Well there is energy behind that speaking for Southwest Airlines and personally, I am a huge advocate for it and Linda, I think just this week, if not today, we are beginning our prototype with Dallas Love Field to test that. And Alison it is for the sole purpose of trying to demonstrate to the TSA, the efficacy of the process and so forth. So the Airlines for America is unanimous in its support for the temperature checks. So we have not lost our enthusiasm. I can’t speak for the administration. So I wish they would take it up and get this done. It’s one more layer of safety in defense against spreading the virus. Obviously, things aren’t going the way we’d like in the United States in terms of cases. So, I’m anxious to get moving on this, so no lack of enthusiasm on our part.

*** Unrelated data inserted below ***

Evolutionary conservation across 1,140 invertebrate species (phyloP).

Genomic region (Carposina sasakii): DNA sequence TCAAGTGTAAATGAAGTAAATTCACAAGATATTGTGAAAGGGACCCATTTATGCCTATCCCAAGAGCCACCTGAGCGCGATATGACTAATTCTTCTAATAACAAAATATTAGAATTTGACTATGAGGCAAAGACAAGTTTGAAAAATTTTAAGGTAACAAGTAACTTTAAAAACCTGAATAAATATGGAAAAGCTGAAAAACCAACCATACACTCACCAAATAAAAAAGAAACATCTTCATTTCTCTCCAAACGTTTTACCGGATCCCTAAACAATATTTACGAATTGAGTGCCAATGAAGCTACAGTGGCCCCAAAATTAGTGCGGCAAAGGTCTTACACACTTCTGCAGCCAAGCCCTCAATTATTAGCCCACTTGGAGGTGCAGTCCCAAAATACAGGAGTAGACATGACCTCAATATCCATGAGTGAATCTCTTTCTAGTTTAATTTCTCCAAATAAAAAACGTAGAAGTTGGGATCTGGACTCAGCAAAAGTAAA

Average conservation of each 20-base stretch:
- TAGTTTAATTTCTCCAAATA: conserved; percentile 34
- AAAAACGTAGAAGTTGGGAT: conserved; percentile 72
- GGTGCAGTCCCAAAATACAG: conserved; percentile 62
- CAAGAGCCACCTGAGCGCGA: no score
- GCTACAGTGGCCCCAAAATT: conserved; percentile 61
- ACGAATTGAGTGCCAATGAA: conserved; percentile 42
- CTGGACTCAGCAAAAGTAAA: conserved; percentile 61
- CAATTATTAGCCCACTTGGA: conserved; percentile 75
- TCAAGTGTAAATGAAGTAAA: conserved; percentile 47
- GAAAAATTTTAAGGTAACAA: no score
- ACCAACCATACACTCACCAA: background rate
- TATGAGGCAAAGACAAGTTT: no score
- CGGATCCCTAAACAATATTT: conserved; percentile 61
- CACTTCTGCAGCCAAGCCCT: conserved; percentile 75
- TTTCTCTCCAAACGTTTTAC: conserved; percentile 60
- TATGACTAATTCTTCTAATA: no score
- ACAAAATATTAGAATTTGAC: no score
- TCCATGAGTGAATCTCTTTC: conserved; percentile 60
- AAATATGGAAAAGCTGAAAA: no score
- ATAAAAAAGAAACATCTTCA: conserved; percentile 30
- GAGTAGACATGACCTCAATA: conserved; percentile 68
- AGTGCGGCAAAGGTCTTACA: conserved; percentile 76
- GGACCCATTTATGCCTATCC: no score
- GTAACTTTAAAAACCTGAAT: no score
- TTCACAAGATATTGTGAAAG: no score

Alison Sider — The Wall Street Journal — Analyst

Thanks. And if I could ask you one more on the MAX; just curious under their new CEO this year if you’ve noticed any sort of improvement or change in communication or scheduling or sort of how that whole process is going?

Gary C. Kelly — Chairman of the Board & Chief Executive Officer

You want to talk about that, Mike?

Michael G. Van de Ven — Chief Operating Officer

We know of Mr. Calhoun well and have a long relationship with him. So our communication has been open with him. We knew Dennis well also, so we had good communications with Dennis. So I wouldn’t say we’ve had — Boeing has been a good partner with us through this. They’ve kept us informed of what’s going on. They have — the lines of communication are open. We talk to them each week about the process and have stayed pretty close with them on it. So no complaints in terms of the communication.